Jane Jin Kaisen negotiates and mediates the political history, cosmology, and spiritual culture of Jeju Island through feminist re-framings of myths, and by addressing the haenyeo sea diving culture, Jeju shamanic practice connected to the ocean and the natural environment, and the Jeju April Third Massacre. In 1948, shortly before the outbreak of the Korean War, state authorities and rightist paramilitary groups waged a 'red hunt' in South Korea’s Jeju Island, unleashing genocidal violence upon large parts of the civilian island population.
In Burial of this Order, a procession of non-conforming people – from musicians, artists and poets to anti-militant activists, environmentalists and diasporic, queer and trans people – carry a coffin together through the ruins of what turns out to be an abandoned resort on the South Korean island of Jeju. It soon becomes clear that this is no traditional Confucian funeral. Age and gender roles are subverted, the coffin is draped in dark camouflage colours and the traditional portrait of the deceased is replaced by a black mirror. In the field between funeral ritual, political protest and carnival performance, the procession marches through the ruins of capitalist modernity. Time and place begin to lose their stability as mythical Dokkaebi deities pass through the building, a heavy rain and wind blow through its cavities, and the group, in a revolutionary moment, overthrows and dismantles the prevailing order. Jane Jin Kaisen’s interdisciplinary work not only activates Jeju’s violent history as a site of oppression and rebellion, but is a work with universal power.
For Offering – Coil Embrace Jin Kaisen collaborated with a group of female divers in Jeju who have been involved in the environmental preservation of the island. With them, she crafted an underwater choreography that draws upon Jeju shamanic myths connected to the ocean and the symbolic meanings of sochang. Sochang is a long white piece of cotton cloth associated with weaving, caring for kin. A symbol of the human cycle of life and death, sochang is integral to rites of passage in Korea. Filmed in slow motion with a Black Magic pocket cinema camera, and gradually tinged with red, the film approaches the ocean as a medium and as a vessel of ancestral knowledge and matrilineal connection, but also as a space of exile and death.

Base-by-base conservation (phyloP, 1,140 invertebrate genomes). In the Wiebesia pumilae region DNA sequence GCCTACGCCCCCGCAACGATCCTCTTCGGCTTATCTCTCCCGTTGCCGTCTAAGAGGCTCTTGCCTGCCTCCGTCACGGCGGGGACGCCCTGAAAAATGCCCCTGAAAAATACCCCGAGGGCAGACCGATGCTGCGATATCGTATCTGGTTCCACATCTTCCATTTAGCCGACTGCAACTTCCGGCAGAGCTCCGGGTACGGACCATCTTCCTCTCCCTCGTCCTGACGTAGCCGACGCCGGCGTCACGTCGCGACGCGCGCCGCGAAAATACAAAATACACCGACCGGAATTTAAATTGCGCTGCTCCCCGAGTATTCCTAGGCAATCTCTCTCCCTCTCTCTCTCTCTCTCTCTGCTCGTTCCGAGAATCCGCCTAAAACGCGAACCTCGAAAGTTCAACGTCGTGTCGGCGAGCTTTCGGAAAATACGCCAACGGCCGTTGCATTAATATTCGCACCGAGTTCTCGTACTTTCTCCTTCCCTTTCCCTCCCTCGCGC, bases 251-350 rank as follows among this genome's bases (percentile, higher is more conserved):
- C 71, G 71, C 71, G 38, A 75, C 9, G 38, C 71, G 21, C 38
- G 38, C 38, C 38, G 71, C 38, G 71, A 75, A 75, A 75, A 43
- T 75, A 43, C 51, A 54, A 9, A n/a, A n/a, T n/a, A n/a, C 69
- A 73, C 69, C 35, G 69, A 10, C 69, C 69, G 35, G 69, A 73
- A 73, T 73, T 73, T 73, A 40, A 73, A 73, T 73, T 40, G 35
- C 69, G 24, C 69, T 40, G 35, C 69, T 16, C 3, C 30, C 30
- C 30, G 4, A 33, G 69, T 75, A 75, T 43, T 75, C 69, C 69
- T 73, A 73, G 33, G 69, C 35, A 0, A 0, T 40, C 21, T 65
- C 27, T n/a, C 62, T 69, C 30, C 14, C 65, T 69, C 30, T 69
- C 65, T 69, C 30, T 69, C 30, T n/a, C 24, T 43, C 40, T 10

Kaisen's most recent video work brings together a group of eight women in their 70s and 80s. It is filmed by the lava rock coast of Jeju Island near an islet that used to serve as a shamanic shrine for the wind goddess. The women, who have worked and made a living together for most their lives as haenyeo sea divers, used to depart together for the sea from this very location. The hometown of Kaisen’s grandparents, this is also where her grandmother used to work as a haenyeo sea diver.
Carefully focusing on their hands, gestures and facial expressions, the camera registers the lives and lived experience of the aging women and their sense of community and connectivity to the rocks, the sea and the wind surrounding them. As in Burial of this Order and Offering – Coil Embrace, sochang is a central symbol in this new work where the women are seen meticulously folding and caring for the fabric. As the piece unfolds, they start connecting the long rolls of sochang until it comes to form a large spiral enveloping the black lava rocks.
This screening is part of a three-day programme devoted to artists engaging with a transnational movement of resistance. Further information is available on our Tate Film page.